11 SES 02, Science and Quality of Education
Science, one of the greatest cultural achievements of Western society, fails to engage the interest of young people (Osborne & Hennessy, 2003:9). Technology is one of the means by which young people could be interested in learning science. ICT offers the opportunity for active engagement to participate in science activities, using different technological possibilities. Digital technologies are an inseparable part of today's learning process (European Commission, 2018). Europe needs to develop and innovate school education. There is a need for schools to adapt to the changing context, in which they operate, including the digital era and the increasing diversity among pupils (European Commission, 2016). The European Commission works on several policy initiatives, for example, to elaborates the Action Plan on Digital Learning in order to modernise education and training, provides funding for research and innovation in order to promote digital technologies used for learning and measures the progress on digitization of schools. The idea is how to help individuals, educational institutions and education systems to better adapt for life and work in an age of rapid digital change (European Commission, 2018).
The development of Standards for Students and Educators by International Society for Technology in Education (ISTE) shows how the guidelines of usage technology have changed over time: from 1998 - Learning to use technology, 2007 - Using technology to learn, till 2016 - Transformative learning with technology (ISTE). This means that the quality and efficiency of the usage of technology in science education also should change.
But the problem is as note M. Fullan and M. Langworthy (2014) that the school focused first on student learning goals, second on precise pedagogy, and third on how technology could enable and accelerate learning in high level standards.
The present reseach is related to find out the role of technology in qualitative science teaching/learning. Authors have chosen the target group of science teachers and students because science teachers are smart and “savvy” users of instructional technology. It is self-evident that teachers use different digital resources to help students explore and learn, support collaborative classroom projects, and develop formative assessments. They also use the Internet and webinars to help them increase their content knowledge, prepare for a lesson, or share ideas with others. Technology has modified the method of learning and teaching (Byers, 2016).
The usage of ICT in science is divided into four broad areas: data handling, information, communication and exploration (European Schoolnet, 2016)
Technology tools such as computers, probeware, data collection and analysis software, digital microscopes, hypermedia/multimedia, student response systems, and interactive white boards can help students actively engage in the acquisition of scientific knowledge and development of the nature of science and inquiry (Guzey & Roehrig, 2009). Science resources: from virtual labs to computational tools, there are dozens of options for integrating technology into the science curriculum (Byers, 2016). The mentioned kinds of learning certainly attract students as a representative of the digital generation for whom the learning takes place by using technologies intuitively in their everyday life (Punie, Zinnbauer, & Cabrera, 2008). It is possible that using such technologies makes learning of the student more interesting, effective and more qualitative.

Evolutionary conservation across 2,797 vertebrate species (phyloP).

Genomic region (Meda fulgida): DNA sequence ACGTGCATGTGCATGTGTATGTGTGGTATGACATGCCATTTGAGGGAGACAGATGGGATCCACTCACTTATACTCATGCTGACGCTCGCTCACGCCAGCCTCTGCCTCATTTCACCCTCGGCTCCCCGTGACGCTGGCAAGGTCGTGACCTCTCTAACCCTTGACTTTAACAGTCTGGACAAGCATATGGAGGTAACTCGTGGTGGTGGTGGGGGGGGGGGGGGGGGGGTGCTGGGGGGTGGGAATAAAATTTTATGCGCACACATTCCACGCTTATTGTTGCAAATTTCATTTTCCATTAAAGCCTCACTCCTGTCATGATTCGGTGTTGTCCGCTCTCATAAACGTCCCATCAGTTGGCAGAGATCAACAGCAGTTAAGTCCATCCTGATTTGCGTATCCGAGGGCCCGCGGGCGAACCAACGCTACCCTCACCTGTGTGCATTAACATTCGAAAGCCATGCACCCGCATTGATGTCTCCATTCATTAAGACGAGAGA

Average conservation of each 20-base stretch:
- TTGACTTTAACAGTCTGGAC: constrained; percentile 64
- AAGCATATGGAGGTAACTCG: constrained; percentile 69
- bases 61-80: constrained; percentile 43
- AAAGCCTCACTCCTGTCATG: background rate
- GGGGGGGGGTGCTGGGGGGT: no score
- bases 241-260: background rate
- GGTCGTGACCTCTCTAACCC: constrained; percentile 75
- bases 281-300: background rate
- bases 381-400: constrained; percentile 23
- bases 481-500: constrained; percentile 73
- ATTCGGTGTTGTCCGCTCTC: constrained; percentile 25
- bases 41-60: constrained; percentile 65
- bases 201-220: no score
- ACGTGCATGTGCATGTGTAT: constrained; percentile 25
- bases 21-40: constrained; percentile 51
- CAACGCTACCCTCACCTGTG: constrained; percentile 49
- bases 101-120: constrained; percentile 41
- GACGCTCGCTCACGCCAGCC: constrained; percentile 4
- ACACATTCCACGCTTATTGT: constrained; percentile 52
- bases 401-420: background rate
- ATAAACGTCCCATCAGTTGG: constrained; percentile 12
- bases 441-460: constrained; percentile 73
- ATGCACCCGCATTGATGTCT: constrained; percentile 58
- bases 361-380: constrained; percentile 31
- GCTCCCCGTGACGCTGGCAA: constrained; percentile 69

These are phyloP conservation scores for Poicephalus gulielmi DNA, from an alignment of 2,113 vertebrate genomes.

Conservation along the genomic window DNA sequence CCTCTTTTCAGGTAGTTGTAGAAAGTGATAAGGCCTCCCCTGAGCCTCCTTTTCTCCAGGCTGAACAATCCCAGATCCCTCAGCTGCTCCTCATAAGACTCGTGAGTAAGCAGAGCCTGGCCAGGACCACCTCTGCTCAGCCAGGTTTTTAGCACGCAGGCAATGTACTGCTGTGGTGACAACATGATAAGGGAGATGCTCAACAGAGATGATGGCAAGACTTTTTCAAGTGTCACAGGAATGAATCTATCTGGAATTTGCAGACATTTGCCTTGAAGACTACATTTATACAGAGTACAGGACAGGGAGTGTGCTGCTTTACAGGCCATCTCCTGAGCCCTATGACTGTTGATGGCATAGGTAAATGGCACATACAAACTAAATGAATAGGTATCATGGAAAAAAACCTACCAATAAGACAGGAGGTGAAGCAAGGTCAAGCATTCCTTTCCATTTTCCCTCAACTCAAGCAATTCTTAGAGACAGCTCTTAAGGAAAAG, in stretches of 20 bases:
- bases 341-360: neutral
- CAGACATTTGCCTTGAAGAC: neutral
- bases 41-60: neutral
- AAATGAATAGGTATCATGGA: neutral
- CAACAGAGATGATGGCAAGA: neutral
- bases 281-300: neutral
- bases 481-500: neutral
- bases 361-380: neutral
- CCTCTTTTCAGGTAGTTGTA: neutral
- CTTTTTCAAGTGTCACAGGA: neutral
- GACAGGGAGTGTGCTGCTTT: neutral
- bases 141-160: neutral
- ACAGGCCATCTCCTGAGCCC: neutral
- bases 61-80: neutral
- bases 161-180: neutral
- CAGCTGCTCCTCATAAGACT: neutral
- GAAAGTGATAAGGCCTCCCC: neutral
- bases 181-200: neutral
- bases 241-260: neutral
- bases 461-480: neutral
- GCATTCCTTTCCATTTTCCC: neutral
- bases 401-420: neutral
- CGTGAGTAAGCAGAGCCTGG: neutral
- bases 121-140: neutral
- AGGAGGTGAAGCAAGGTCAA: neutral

Therefore, in order to clarify issues of technology usage it was important to put forward two research questions:
1. What differences and similarities exist in the usage of technology as a resource by teachers and students in science teaching/learning?
2. What are factors which does impact teacher activities in teaching by using of technology?
A pilot study by using the questionnaire developed in ERASMUS+ project ‘International Diploma for Teacher in Education (eSTEM)’ was conducted in December 2017 with the aim to clarify the science teachers’ and secondary school students' views on science education. There were developed two questionnaires: one for teachers and one for students with similar items. The data have been obtained by using of closed-open items using 5-point Likert scale in online platform of QuestionPro. Quantitative data was used to determine the statistical significance of the Mann-Whitney U test between two independent samples and Spearman's correlation analysis to determine the relationships between the criteria. The survey was structured in two parts: general and conceptual. The respondents' profile (general part of survey) consisted of: • Statuss (teachers, students) • Level of education completed • Teaching experience in STEM schools • Grade level, etc. Conceptual part of the survey were identified such issues as: • Curriculum • Teaching Methods & Strategies • Students' learning/ Teacher’teachnig • Teaching Aids • Assessment • School environment & support (facilities), etc. The pilot study involved 230 respondents (81 teachers and 149 students). Teacher profile consists of: • Gender: female - 70, male - 11; • Subject: Science – 11, biology – 19, Chemistry – 13, Physics – 17, Math – 30, Geography – 6, Technology – 15, Others – 3; • Age: 20-24 – 9, 25-30 – 6, 31-40 – 7, 41-50 – 21, 51-60 – 33, 61-65 – 8, <70 – 1; • Education level: Diploma – 33, Diploma (professional) – 14, Bachelor – 10, Master – 51, PhD – 1, Others – 2; • Experience: >1 Year – 2, 1 - 3 Years – 5, 4 - 6 Years – 3, 7 - 10 Years – 6, 11 - 20 Years – 13, 21 - 30 Years – 22, <30 Years – 30; • Grade: 5th grade – 13, 6th grade – 14, 7th grade – 9, 8th grade – 12, 9th grade – 17, 10th grade – 31, 11th grade – 31, 12th grade – 33; • Direction: No direction – 55, Humanitarian – 15, Science – 29, Others – 11. Student profile consists of: • Gender: female - 70, male - 11; • Requirement for joining STEM school: Average mark – 70, Passing test in science, mathematics, engineering and technology – 9, Passing IQ test – 1, Passing a personal interview – 31; • Direction: No direction – 2, Humanitarian – 1, Science – 58, Secondary school – 24, Gymnasium – 120, Others – 15. • Grade: 10th grade – 54, 11th grade – 49, 12th grade – 46.